Wesley also believed that these four elements were not only good guides to theological work, but also descriptive of how most people go about it anyway. To a certain extent this is true – each one of us values all of these four, and they do indeed form part of the interpretive framework that we all (whether consciously or not) employ when thinking through theological issues. However, to return to the original question posed in this post – namely, how we are to know God, and in a way in which we will not be misled – these four elements are unable to provide the stability (either individually or corporately) which can do justice to the promises of assurance that we read about in Hebrews.

It seems plain, if not from personal experience then from a glance at the enormous range of denominations in existence that have resulted from this approach, that the view seeing Scripture as clear and self-interpreting is not only self-defeating in theory, but highly destructive of doctrinal/moral clarity and of Christian unity. Holy Scripture is a book which needs interpretation, and so needs interpretive guidelines. Tradition can provide this to a certain extent, so that the scope of individual interpretation is limited by the collaborative voices of orthodox Christians throughout the ages, but immediately the question of ‘which tradition’ comes up – in the post-Reformation world there are many, and it is by no means obvious which is the most orthodox, or where our bench-mark for orthodoxy even comes from.

Similarly, whilst it is very important to use our reason, and for our conclusions not to conflict with what is reasonable, the very question of what is reasonable is itself something that will be up for debate – most often in important theological discussions. For instance, in the arguments over women’s ordination that have re-emerged after General Synod’s decision to admit women to the episcopate, both sides of the dispute considered their rationales and conclusions to be highly reasonable, but clearly both cannot be right. Reason must be consonant with orthodoxy, which is something that we have already ascertained cannot be known with confidence through Scripture and Tradition alone.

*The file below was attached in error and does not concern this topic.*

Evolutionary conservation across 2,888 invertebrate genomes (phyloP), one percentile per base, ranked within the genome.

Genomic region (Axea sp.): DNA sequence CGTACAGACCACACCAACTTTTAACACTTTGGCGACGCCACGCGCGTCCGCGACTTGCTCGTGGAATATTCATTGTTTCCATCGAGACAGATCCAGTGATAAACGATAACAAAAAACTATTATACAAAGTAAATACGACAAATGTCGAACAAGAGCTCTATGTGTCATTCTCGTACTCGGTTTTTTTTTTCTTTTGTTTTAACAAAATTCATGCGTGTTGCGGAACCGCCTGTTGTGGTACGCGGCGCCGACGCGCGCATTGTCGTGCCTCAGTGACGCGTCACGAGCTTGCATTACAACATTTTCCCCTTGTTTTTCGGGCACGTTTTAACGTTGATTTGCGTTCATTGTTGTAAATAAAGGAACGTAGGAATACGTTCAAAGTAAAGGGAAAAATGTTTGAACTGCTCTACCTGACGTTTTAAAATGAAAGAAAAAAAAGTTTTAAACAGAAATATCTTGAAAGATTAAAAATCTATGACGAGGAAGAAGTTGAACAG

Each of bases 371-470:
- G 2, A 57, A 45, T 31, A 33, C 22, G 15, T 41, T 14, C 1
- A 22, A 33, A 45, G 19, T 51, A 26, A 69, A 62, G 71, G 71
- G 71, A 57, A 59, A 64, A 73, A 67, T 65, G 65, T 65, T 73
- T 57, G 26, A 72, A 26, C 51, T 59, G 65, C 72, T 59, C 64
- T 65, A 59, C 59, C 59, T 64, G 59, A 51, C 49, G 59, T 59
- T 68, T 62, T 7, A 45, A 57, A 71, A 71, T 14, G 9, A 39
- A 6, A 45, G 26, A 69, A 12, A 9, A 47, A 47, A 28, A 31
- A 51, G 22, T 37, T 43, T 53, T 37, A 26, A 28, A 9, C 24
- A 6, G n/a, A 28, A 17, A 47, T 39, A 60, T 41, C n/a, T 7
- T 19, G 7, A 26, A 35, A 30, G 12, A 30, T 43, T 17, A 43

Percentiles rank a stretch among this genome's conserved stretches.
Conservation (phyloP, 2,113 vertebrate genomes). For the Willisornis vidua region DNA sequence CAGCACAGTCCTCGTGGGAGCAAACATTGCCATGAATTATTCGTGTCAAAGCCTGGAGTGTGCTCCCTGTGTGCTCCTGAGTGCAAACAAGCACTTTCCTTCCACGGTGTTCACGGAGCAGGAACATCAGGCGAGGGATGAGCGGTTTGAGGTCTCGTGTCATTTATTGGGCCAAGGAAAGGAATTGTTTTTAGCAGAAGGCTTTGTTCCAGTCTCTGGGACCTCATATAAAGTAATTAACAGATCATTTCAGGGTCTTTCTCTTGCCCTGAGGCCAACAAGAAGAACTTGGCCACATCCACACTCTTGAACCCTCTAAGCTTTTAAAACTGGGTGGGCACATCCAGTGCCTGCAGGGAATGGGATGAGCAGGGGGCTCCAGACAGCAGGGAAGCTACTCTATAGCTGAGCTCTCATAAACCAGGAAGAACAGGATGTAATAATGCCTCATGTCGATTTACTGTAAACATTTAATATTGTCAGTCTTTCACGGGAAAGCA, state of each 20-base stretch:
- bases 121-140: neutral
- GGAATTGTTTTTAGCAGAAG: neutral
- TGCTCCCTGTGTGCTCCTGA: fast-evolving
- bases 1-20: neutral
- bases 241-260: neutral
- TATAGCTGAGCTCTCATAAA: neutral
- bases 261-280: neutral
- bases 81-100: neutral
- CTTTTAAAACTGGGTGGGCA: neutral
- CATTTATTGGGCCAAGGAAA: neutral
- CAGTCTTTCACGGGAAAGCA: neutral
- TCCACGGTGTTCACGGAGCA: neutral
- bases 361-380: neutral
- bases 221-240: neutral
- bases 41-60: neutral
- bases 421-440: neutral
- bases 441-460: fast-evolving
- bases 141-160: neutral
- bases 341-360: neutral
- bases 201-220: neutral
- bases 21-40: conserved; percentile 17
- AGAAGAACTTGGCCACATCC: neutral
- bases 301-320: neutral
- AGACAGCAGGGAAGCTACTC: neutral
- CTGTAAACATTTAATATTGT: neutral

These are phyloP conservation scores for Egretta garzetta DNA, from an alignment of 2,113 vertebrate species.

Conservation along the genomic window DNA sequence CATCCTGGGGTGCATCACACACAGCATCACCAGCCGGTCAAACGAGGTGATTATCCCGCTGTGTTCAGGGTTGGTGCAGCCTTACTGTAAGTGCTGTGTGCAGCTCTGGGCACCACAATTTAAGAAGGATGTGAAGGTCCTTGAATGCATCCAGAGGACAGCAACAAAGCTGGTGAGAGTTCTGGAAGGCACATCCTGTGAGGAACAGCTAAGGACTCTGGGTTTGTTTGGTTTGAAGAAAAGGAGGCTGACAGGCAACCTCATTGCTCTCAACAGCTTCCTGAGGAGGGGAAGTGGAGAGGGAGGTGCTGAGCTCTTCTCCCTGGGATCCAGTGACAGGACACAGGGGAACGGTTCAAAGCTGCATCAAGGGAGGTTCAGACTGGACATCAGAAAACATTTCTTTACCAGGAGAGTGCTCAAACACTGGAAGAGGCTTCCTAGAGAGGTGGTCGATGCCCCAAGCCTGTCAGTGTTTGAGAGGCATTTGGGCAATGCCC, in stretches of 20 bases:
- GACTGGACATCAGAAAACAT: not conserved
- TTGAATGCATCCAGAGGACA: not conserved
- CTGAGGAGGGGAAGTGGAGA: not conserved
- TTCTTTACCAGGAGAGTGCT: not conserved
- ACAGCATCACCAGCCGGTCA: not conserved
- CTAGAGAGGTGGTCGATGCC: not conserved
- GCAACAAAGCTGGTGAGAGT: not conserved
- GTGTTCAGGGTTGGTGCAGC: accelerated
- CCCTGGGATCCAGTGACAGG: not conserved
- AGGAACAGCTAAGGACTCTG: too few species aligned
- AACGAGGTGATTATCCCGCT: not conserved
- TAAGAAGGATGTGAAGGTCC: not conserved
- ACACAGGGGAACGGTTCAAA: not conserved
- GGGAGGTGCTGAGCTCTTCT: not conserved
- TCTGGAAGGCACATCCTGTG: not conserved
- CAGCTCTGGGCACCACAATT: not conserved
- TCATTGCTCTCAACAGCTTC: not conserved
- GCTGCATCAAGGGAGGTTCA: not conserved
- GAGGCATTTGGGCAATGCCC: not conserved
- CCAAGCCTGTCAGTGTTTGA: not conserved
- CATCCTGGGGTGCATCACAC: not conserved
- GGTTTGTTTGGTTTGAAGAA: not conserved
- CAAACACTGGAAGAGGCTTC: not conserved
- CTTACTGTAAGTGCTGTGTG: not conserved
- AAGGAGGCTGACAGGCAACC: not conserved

Taking into account contemporary experience, whilst a necessary part of being a living religious tradition, and which stops it from becoming ossified, only introduces another competing voice, which in an already uncertain situation, creates more ambiguity, and leads us further away from being able to lay claim to that ‘sure and steadfast anchor of the soul’ – from being able to know Jesus Christ, and so God Himself. Whilst it is very important to be aware of the experiences of Christians in contemporary culture, taking into account the different perspectives that need to be engaged with, the voice of experience can never be allowed to conflict with known Christian doctrine, or we will most certainly end up trusting in ourselves, not God.

So, how can we then lay our hands on this anchor; how can we know God and His will with assurance, so that we might flee to Him for refuge in a world beset with forces at odds with the Faith? The missing ingredient in Wesley’s Quadrilateral is the Church – something hinted at in the ‘Tradition’ element, but which unfortunately stops at a conglomeration of voices over the ages, not something that has a unified voice and can speak definitively here, now. The institutional Church, visible, with defined offices, and that speaks with divine sanction, is the only means by which we can properly know a.) the limit of valid interpretive possibilities, b.) what orthodoxy actually is, and c.) how to discern the validity of contemporary experiences.

I have examined this at greater length in another post, but what seems clear enough to me here, is that if we are to experience the sort of strong hope and confidence in God that we are urged to by Scripture, and if we are to get to know the One who ‘has gone as a forerunner on our behalf’, knowing Him truly and deeply, and not worrying about whether we are travelling in the right direction or not, then we need an infallible Church. Even if some do not like this, or even the like the idea of it, I do not see what possible alternative there is for anyone sincerely seeking to know Our Lord better, and to trust in Him wholeheartedly in the way we are called to.